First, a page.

By Rabbi Mordechai Levin

Thanksgiving is the holiday that people of different faiths, ethnic and cultural origins can share and appreciate, because we all have collective and personal reasons to give thanks.

The Hebrew Bible reminds us to be grateful (Deuteronomy 8:12-14, 17-18): “When you have eaten your fill and have built fine houses and live in them, and all that you have is multiplied, then do not exalt yourself, forgetting the Lord your God. Do not say to yourself, ‘My power and the might of my own hand have gotten me this wealth.’ But remember the Lord your God, for it is he who gives you power to get wealth.”

Our prayers also teach us to thank God for the blessings He bestows upon us daily. As we say in one of our prayers: “We thank You, for our lives, which are in your hand, for our souls which are in your care, and for your miracles which we experience every day, and for your wondrous deeds and favors at every time of day: evening, morning, and noon.”

We make a mistake if we think that offering thanks to God is just a type of religious courtesy or politeness. The inability to be thankful makes us forget the blessings we enjoy. On the contrary, to be thankful makes us count our blessings, and therefore, helps us to live a happier life.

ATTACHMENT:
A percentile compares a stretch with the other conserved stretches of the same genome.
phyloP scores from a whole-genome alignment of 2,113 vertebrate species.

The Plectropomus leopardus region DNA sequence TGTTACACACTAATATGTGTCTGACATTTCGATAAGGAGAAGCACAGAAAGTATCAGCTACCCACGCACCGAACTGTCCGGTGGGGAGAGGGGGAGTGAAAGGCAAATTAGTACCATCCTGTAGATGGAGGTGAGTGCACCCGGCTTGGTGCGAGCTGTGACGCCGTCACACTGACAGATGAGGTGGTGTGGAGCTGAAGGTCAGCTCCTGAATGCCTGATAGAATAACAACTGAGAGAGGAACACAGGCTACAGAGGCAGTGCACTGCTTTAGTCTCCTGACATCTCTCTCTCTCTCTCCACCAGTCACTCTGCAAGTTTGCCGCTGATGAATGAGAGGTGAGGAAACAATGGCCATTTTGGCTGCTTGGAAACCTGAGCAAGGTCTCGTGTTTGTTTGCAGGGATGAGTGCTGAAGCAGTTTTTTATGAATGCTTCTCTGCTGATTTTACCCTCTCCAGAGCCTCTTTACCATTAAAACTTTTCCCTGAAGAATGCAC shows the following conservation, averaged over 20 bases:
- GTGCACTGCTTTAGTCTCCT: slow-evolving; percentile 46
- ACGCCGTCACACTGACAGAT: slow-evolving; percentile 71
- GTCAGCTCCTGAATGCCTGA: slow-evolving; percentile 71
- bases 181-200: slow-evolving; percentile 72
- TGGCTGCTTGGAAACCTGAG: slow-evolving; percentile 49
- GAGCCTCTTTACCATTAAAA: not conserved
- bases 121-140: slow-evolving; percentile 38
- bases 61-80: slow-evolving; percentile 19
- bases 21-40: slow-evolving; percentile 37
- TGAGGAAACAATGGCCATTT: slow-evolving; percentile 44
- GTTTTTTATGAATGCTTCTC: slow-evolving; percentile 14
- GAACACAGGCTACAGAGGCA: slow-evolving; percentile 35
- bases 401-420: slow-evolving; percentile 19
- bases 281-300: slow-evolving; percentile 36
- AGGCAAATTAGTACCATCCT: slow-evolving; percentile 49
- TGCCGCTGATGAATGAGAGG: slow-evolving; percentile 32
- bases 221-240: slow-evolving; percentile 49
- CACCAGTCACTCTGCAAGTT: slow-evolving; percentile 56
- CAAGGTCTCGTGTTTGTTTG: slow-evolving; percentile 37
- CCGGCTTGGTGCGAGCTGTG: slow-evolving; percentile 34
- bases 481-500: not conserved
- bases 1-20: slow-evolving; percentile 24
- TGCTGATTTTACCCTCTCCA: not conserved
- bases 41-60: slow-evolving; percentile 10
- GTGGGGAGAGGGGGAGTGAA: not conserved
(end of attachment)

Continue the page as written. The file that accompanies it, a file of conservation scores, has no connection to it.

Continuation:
A good Thanksgiving day exercise might be to divide a sheet of paper into two columns. On one, let us list all the things we desire and are craving to obtain. In the other column, let us detail all those things we own and could lose. We would probably find the first list much shorter than the second. It is sad that it often takes a serious threat to our blessings to make us appreciate them — and sometimes we do not appreciate them until they are gone.

So this is my prayer for this Thanksgiving:

We offer our gratitude to You, God, for the numerous blessings with which You favor us every day.
For the blessings of life and health, of love and family, friends and community.
For the blessings of joy and laughter, meditation and peace, memory and hope.
For the blessings of the beauty of nature and its gifts, for our freedom and the blessings we enjoy in our country.
For the blessings of our heritage and our sacred days.
For the blessings we recognize and those which we fail to recognize.
For all these, O God, hear our thanks and accept our gratitude.

On this Thanksgiving and every day, let us count our blessings and be thankful for them.


Posted in Bulletin Articles

Rabbi Levin is the rabbi of Congregation Beth Israel in Munster, IN. He received his rabbinic ordination from the Latin American Rabbinical Seminary, and is a member of the Rabbinical Assembly. In 2010, he was awarded an Honorary Doctorate of Divinity from the Jewish Theological Seminary in New York City for his years of dedicated service to the Conservative movement and the Jewish community...Full bio